Carol Hammerle (1949- )

hammerle“Failures are born of philosophies.”

This quote from former University of Wisconsin-Green Bay Men’s Basketball Coach Dick Bennett has been Carol Hammerle’s mantra throughout her 32-year collegiate sports career.

It’s safe to assume that Hammerle is a woman of action.

“Movement is longevity,” Hammerle says, reflecting a sentiment that has resurfaced in various ways throughout her life and storied coaching career, which includes a 25-year tenure as the University of Wisconsin-Green Bay’s first women’s basketball coach from 1973 to 1998.

Hammerle’s achievements as UWGB women’s basketball coach are impressive: she enjoyed 21 consecutive winning seasons, secured nine conference titles, was awarded Conference Coach of the Year four times and became a Phoenix Hall of Fame inductee in 2006.

Before arriving in Green Bay, Hammerle graduated from Northern Michigan University (NMU) in 1970 with a Bachelor of Science degree in physical education. Afterward she took a teaching job at the high school in her home town of Lee, Massachusetts. She returned to NMU, two years later, as a part-time lecturer to complete her master’s degree in education.

Hammerle completed her master’s and applied for a job at UWGB which was billed as two-thirds physical education instructor and one-third intramural coordinator, intercollegiate athletics and cheerleading advisor. She later added women’s basketball coach to the list.

When Hammerle held her first basketball practice, 12 women showed up. Hammerle was prepared to practice drills, only to find that just three of the women had ever played basketball. They lost their first game against Ripon College in overtime and struggled for the rest of the season, but that did not deter Hammerle.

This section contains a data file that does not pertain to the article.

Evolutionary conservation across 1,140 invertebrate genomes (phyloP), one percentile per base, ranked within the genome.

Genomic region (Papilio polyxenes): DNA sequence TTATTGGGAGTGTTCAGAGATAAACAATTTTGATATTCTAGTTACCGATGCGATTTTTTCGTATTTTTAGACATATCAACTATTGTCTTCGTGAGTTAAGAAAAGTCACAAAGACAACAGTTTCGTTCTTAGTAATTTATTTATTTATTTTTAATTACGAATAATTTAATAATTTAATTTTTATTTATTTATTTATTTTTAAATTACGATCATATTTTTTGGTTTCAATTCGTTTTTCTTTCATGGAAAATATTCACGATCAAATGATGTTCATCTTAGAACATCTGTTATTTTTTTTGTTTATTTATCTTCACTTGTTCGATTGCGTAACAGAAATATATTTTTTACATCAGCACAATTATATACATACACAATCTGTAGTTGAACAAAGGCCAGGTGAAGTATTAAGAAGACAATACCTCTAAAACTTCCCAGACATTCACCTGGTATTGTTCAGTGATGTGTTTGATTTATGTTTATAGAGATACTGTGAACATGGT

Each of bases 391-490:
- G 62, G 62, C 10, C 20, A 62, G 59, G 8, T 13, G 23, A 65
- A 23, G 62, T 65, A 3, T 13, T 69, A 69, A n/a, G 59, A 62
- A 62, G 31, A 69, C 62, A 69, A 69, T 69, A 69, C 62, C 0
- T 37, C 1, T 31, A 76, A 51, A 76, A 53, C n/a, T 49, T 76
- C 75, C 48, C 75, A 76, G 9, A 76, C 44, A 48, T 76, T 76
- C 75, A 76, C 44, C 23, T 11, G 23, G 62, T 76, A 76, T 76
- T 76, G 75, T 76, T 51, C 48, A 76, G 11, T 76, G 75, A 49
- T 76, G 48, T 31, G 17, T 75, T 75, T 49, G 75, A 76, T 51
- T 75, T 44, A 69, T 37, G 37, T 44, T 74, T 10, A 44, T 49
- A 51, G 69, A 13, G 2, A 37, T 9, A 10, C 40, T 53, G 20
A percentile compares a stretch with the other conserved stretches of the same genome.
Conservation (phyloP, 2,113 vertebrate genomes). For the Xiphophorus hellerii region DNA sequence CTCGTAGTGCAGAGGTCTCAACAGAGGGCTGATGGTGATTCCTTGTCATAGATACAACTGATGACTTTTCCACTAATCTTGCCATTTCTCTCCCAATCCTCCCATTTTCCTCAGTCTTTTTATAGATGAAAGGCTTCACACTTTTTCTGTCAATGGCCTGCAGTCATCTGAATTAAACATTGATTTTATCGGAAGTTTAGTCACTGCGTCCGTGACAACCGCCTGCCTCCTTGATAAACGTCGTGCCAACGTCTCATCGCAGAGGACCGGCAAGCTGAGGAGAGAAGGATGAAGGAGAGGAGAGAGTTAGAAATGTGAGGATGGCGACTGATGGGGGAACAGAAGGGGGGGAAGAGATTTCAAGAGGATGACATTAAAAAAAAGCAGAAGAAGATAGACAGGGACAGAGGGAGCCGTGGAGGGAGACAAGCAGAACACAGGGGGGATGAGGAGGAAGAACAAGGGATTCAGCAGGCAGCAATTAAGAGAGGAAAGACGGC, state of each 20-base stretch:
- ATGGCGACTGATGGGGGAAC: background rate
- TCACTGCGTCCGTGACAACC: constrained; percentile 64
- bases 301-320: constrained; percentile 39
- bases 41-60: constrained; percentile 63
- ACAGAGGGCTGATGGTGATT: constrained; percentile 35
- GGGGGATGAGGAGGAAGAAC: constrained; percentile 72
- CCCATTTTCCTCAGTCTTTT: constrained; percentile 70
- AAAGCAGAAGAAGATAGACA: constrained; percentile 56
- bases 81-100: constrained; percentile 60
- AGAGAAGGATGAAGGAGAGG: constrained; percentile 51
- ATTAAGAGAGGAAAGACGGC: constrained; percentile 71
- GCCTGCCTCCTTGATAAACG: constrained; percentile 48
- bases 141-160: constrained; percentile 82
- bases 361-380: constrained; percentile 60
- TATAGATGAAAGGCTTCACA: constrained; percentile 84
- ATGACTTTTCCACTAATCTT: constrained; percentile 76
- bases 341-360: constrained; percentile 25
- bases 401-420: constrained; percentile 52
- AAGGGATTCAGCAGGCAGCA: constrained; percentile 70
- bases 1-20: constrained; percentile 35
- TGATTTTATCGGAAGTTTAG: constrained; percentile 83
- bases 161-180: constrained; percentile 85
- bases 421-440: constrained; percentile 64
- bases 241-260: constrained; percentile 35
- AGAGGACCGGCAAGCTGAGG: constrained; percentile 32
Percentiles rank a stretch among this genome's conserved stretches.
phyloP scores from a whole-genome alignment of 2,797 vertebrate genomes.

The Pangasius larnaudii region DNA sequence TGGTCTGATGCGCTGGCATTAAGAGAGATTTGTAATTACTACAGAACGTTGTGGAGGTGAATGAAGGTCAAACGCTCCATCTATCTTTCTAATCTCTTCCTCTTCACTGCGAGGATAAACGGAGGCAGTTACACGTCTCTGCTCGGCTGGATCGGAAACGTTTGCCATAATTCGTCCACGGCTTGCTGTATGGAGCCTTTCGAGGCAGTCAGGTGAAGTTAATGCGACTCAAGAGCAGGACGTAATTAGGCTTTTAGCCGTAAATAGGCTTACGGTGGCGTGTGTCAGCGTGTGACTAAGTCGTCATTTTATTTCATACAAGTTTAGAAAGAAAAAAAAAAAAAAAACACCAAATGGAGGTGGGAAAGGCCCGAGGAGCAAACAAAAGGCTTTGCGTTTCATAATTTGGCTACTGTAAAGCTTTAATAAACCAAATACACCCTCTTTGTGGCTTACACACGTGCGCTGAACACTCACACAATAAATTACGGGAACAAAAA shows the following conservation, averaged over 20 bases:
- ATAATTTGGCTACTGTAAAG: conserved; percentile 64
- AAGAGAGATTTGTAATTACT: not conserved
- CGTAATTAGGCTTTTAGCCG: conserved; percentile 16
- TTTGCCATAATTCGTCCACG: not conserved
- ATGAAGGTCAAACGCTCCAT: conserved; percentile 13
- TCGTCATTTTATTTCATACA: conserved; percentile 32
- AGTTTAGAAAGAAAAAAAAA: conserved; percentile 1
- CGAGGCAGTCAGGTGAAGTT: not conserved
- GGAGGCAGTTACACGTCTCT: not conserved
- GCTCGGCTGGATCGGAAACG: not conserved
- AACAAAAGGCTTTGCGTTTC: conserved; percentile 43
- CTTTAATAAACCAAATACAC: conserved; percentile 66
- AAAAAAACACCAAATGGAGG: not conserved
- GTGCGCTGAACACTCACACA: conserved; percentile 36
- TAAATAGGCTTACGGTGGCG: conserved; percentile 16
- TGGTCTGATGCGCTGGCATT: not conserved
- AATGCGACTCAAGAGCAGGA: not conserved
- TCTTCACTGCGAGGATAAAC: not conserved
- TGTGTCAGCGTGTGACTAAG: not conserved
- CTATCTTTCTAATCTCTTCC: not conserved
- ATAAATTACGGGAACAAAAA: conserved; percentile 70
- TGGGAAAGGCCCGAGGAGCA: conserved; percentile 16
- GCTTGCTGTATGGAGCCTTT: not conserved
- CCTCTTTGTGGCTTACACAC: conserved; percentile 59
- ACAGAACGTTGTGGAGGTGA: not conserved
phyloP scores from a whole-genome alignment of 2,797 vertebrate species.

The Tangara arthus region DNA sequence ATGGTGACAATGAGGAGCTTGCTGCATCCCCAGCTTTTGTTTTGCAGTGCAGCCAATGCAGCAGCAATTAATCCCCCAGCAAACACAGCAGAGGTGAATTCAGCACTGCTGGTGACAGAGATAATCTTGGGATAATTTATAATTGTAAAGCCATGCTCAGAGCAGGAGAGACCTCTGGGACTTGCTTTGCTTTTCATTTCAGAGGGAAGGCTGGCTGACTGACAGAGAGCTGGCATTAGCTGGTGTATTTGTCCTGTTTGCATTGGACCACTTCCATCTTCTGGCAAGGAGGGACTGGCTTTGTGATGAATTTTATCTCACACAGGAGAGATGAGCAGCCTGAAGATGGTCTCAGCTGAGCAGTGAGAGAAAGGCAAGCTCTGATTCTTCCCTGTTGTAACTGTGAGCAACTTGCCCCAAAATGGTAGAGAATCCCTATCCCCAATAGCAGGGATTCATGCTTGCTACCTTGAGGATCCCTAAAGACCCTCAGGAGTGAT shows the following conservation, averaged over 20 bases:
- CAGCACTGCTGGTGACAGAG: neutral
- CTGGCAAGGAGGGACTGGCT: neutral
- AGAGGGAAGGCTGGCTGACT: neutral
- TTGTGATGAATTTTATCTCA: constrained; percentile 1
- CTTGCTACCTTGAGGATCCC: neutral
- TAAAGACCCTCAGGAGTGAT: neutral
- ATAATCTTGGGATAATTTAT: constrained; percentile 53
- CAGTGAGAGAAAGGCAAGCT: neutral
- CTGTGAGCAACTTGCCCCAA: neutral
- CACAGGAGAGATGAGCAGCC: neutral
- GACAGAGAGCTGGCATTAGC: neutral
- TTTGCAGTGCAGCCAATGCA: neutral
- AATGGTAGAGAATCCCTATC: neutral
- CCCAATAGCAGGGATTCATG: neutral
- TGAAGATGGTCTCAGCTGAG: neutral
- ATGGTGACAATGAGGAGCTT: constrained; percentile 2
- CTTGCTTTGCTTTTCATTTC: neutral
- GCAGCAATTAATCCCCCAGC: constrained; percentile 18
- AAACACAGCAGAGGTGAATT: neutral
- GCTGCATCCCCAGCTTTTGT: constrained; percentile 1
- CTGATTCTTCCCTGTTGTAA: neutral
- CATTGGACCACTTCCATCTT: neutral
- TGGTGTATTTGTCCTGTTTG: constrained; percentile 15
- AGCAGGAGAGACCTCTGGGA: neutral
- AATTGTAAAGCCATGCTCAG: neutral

The next year, the team played in the Wisconsin Women’s Intercollegiate Athletic Conference and competed against other UW schools. Carol and a team of supporters raised $3,000 for scholarships by hosting a softball tournament. The program finished with 14 wins, 9 losses and has never had a losing season since.

Hammerle desired equal opportunities for female athletes to compete. She fought for this by meeting regularly with university administration to get better, if not yet equal, opportunities for the women’s team. She wanted prime practice time slots and gym space. She wanted female players to have full tuition scholarships just as the men had. Hammerle secured these things. Because Hammerle refused to deny her dreams, hundreds of women and girls were able to pursue theirs.

Over the next 25 years Hammerle continued to establish a winning basketball tradition at UWGB, bringing the team to champions in four different conferences and making two NCAA D-1 tournament appearances.

Beyond the basketball court, Hammerle was a mentor to her players and instilled in them principles of confidence, goal setting, strong work ethic and loyalty – the very principals that had been instilled in her as a young woman.

“My parents instilled in me the importance of working hard to achieve your goals in life,” she says. “Also, the importance of giving and helping others to be better.”

Former player and assistant coach Sue Bodilly says, “Working for Carol was a true privilege and gave me the opportunity to see a true visionary at work. Carol lives and breathes to improve the lives of girls and women through whatever means is necessary — sports, higher education, one-on-one discussions. She embraces life and has touched thousands in her wake.”

Hammerle closed out her career as head women’s basketball coach at Northern Illinois University where she worked from 1998 until she retired in 2005. She now resides in Green Valley, Arizona where she enjoys playing golf and teaching pickleball classes for Green Valley Recreation. She also continues to jog, lift weights, read, grow roses and plays the saxophone, when she finds the time.

Hammerle’s advice to other women stays true to her belief that movement in any direction is better than no movement at all. “Believe in yourself, set goals and work to achieve,” Hammerle says. “If you fail, fail forward and keep trying.”